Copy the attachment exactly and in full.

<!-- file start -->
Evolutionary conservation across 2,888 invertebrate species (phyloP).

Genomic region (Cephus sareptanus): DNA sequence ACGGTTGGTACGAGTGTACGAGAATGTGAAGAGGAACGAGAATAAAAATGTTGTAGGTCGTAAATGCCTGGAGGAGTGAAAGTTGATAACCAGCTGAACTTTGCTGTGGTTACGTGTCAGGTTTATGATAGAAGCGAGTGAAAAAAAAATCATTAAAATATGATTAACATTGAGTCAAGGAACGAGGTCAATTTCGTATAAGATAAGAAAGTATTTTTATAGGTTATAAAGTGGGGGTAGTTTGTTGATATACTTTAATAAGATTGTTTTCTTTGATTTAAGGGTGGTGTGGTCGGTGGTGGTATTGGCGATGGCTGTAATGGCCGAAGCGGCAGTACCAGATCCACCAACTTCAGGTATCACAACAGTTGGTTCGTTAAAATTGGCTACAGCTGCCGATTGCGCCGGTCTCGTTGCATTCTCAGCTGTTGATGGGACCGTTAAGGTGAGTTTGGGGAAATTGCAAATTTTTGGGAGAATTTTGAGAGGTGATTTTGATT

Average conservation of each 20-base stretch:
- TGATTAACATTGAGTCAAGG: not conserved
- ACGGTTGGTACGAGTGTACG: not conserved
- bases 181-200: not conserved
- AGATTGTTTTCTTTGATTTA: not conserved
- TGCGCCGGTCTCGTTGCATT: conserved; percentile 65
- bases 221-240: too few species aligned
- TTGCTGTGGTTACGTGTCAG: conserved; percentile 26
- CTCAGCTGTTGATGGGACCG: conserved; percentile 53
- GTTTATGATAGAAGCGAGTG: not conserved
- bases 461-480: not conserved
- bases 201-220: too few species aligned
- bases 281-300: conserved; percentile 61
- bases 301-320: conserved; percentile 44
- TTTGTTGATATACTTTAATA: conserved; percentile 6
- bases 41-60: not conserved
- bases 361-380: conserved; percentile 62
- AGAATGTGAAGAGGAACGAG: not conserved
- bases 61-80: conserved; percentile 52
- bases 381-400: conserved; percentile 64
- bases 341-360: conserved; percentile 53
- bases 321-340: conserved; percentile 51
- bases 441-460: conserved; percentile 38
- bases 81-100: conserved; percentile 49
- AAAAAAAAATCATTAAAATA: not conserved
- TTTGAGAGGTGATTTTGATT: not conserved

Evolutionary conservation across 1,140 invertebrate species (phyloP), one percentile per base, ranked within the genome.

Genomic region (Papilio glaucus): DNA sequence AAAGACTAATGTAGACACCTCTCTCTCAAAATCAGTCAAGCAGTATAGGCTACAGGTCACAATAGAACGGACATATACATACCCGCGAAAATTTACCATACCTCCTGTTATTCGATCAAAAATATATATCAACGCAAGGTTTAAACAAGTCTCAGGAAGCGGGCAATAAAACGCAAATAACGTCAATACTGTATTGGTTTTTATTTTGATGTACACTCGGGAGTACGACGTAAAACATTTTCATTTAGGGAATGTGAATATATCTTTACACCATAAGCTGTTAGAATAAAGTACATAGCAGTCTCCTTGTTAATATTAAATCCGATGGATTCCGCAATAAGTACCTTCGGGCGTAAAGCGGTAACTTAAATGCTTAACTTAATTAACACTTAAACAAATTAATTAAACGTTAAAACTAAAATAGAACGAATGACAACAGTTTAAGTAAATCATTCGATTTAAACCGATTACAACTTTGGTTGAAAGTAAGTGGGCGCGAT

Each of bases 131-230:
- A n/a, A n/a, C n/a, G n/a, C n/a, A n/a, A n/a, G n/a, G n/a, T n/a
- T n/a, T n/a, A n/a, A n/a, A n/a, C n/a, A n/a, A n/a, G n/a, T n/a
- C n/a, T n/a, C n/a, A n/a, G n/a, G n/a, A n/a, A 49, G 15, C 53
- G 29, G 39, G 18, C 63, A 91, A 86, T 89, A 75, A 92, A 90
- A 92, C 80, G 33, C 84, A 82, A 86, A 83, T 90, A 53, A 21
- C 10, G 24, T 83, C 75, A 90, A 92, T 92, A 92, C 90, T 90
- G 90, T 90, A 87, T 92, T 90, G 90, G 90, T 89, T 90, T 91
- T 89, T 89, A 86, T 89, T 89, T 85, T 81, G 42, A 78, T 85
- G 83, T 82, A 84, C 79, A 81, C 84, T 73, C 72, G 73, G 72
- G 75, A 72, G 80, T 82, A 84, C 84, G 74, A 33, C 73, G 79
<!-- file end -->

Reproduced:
Evolutionary conservation across 2,888 invertebrate species (phyloP).

Genomic region (Cephus sareptanus): DNA sequence ACGGTTGGTACGAGTGTACGAGAATGTGAAGAGGAACGAGAATAAAAATGTTGTAGGTCGTAAATGCCTGGAGGAGTGAAAGTTGATAACCAGCTGAACTTTGCTGTGGTTACGTGTCAGGTTTATGATAGAAGCGAGTGAAAAAAAAATCATTAAAATATGATTAACATTGAGTCAAGGAACGAGGTCAATTTCGTATAAGATAAGAAAGTATTTTTATAGGTTATAAAGTGGGGGTAGTTTGTTGATATACTTTAATAAGATTGTTTTCTTTGATTTAAGGGTGGTGTGGTCGGTGGTGGTATTGGCGATGGCTGTAATGGCCGAAGCGGCAGTACCAGATCCACCAACTTCAGGTATCACAACAGTTGGTTCGTTAAAATTGGCTACAGCTGCCGATTGCGCCGGTCTCGTTGCATTCTCAGCTGTTGATGGGACCGTTAAGGTGAGTTTGGGGAAATTGCAAATTTTTGGGAGAATTTTGAGAGGTGATTTTGATT

Average conservation of each 20-base stretch:
- TGATTAACATTGAGTCAAGG: not conserved
- ACGGTTGGTACGAGTGTACG: not conserved
- bases 181-200: not conserved
- AGATTGTTTTCTTTGATTTA: not conserved
- TGCGCCGGTCTCGTTGCATT: conserved; percentile 65
- bases 221-240: too few species aligned
- TTGCTGTGGTTACGTGTCAG: conserved; percentile 26
- CTCAGCTGTTGATGGGACCG: conserved; percentile 53
- GTTTATGATAGAAGCGAGTG: not conserved
- bases 461-480: not conserved
- bases 201-220: too few species aligned
- bases 281-300: conserved; percentile 61
- bases 301-320: conserved; percentile 44
- TTTGTTGATATACTTTAATA: conserved; percentile 6
- bases 41-60: not conserved
- bases 361-380: conserved; percentile 62
- AGAATGTGAAGAGGAACGAG: not conserved
- bases 61-80: conserved; percentile 52
- bases 381-400: conserved; percentile 64
- bases 341-360: conserved; percentile 53
- bases 321-340: conserved; percentile 51
- bases 441-460: conserved; percentile 38
- bases 81-100: conserved; percentile 49
- AAAAAAAAATCATTAAAATA: not conserved
- TTTGAGAGGTGATTTTGATT: not conserved

Evolutionary conservation across 1,140 invertebrate species (phyloP), one percentile per base, ranked within the genome.

Genomic region (Papilio glaucus): DNA sequence AAAGACTAATGTAGACACCTCTCTCTCAAAATCAGTCAAGCAGTATAGGCTACAGGTCACAATAGAACGGACATATACATACCCGCGAAAATTTACCATACCTCCTGTTATTCGATCAAAAATATATATCAACGCAAGGTTTAAACAAGTCTCAGGAAGCGGGCAATAAAACGCAAATAACGTCAATACTGTATTGGTTTTTATTTTGATGTACACTCGGGAGTACGACGTAAAACATTTTCATTTAGGGAATGTGAATATATCTTTACACCATAAGCTGTTAGAATAAAGTACATAGCAGTCTCCTTGTTAATATTAAATCCGATGGATTCCGCAATAAGTACCTTCGGGCGTAAAGCGGTAACTTAAATGCTTAACTTAATTAACACTTAAACAAATTAATTAAACGTTAAAACTAAAATAGAACGAATGACAACAGTTTAAGTAAATCATTCGATTTAAACCGATTACAACTTTGGTTGAAAGTAAGTGGGCGCGAT

Each of bases 131-230:
- A n/a, A n/a, C n/a, G n/a, C n/a, A n/a, A n/a, G n/a, G n/a, T n/a
- T n/a, T n/a, A n/a, A n/a, A n/a, C n/a, A n/a, A n/a, G n/a, T n/a
- C n/a, T n/a, C n/a, A n/a, G n/a, G n/a, A n/a, A 49, G 15, C 53
- G 29, G 39, G 18, C 63, A 91, A 86, T 89, A 75, A 92, A 90
- A 92, C 80, G 33, C 84, A 82, A 86, A 83, T 90, A 53, A 21
- C 10, G 24, T 83, C 75, A 90, A 92, T 92, A 92, C 90, T 90
- G 90, T 90, A 87, T 92, T 90, G 90, G 90, T 89, T 90, T 91
- T 89, T 89, A 86, T 89, T 89, T 85, T 81, G 42, A 78, T 85
- G 83, T 82, A 84, C 79, A 81, C 84, T 73, C 72, G 73, G 72
- G 75, A 72, G 80, T 82, A 84, C 84, G 74, A 33, C 73, G 79